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"That was a very painful experience," said Snyder, who at the time was part of Microsoft's security outreach team, but has since left Microsoft and now serves as "chief security something-or-other" for Mozilla. "It was pretty intense."
Slammer was followed by Blaster and others. Snyder recalls a sense of dread that permeated the team during 2002 and 2003.
"It kind of seemed at that point like it would never end," Snyder said.
But things did shift. Mass mailers gave way to the rise of botnets--networks of computers taken over by hackers for the purpose of sending spam, harvesting credit card information or clicking on online ads. Widespread attacks fell out of favor with criminals who found there was more money to be made from targeted attacks. The moves forced Microsoft, again, to shift its approach as security threats no longer merely opened customers to the prospect of headaches and lost productivity, but also to financial loss.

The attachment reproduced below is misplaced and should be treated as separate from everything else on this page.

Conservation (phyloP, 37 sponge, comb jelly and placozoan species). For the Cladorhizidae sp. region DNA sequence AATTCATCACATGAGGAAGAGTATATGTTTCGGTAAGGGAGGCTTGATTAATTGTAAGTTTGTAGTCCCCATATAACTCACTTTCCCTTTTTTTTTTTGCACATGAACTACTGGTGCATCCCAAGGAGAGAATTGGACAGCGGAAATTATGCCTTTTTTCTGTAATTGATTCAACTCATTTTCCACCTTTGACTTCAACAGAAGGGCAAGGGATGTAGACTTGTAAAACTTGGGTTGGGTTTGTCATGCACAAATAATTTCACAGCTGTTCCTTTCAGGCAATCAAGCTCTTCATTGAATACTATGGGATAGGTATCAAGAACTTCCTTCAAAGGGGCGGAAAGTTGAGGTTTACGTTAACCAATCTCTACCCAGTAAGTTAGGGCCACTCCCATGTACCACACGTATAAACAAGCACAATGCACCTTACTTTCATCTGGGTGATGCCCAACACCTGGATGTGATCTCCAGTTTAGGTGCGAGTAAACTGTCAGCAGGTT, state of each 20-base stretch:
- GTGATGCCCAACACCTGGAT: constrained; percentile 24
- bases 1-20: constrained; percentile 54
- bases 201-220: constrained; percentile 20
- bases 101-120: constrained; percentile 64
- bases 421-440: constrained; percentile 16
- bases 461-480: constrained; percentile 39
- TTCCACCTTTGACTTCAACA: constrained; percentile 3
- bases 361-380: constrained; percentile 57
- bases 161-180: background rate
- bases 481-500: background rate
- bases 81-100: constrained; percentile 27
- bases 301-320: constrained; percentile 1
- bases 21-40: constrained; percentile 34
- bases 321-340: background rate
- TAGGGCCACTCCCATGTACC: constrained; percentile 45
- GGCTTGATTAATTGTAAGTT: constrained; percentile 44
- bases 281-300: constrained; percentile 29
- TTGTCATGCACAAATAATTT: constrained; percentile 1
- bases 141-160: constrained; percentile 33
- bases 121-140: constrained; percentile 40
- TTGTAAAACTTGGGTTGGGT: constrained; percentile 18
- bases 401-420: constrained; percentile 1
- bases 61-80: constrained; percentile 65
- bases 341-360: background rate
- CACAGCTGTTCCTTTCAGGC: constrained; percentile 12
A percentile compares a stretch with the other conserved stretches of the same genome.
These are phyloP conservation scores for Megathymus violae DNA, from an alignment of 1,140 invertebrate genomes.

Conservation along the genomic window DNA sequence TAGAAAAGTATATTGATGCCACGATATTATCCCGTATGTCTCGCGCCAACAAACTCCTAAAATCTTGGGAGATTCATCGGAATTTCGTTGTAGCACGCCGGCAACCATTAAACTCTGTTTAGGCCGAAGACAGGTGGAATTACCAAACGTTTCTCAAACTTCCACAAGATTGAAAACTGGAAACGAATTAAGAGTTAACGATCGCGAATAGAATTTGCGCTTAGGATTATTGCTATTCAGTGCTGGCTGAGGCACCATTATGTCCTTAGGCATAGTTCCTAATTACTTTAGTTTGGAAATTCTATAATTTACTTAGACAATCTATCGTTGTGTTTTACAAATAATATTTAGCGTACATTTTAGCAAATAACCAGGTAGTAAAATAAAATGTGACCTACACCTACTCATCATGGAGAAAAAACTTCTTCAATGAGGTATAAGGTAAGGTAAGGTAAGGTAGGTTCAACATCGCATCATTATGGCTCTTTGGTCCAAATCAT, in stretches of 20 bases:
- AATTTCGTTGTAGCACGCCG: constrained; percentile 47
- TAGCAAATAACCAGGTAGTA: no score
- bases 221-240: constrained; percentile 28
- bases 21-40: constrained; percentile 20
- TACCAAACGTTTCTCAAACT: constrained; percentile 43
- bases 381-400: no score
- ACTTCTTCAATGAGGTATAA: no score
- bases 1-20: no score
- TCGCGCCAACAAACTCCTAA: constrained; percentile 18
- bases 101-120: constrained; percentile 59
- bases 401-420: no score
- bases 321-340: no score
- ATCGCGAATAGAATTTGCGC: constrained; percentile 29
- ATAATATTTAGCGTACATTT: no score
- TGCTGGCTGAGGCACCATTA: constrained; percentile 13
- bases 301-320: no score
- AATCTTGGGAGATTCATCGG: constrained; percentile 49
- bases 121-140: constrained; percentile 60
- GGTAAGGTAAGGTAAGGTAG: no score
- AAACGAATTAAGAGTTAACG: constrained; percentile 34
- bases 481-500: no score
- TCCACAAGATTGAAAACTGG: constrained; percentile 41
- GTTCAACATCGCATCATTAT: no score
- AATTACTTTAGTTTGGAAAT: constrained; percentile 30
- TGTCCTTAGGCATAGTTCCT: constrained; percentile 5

As threats became less a random crisis and more a fact of life, Nash realized the security team needed its own space. "It used to be we'd take over a conference room and people would say, 'We need the conference room,' and we'd say 'No, we need the conference room.'"
Although communications is an important part of emergency response, Nash decided it was necessary to build two "war rooms," allowing the engineering team to brainstorm separately from the employees who were communicating with customers and the media. The Microsoft Security Response Center was completed in June 2005. A door connects the two rooms, making it easier for people in both areas to get together when need be.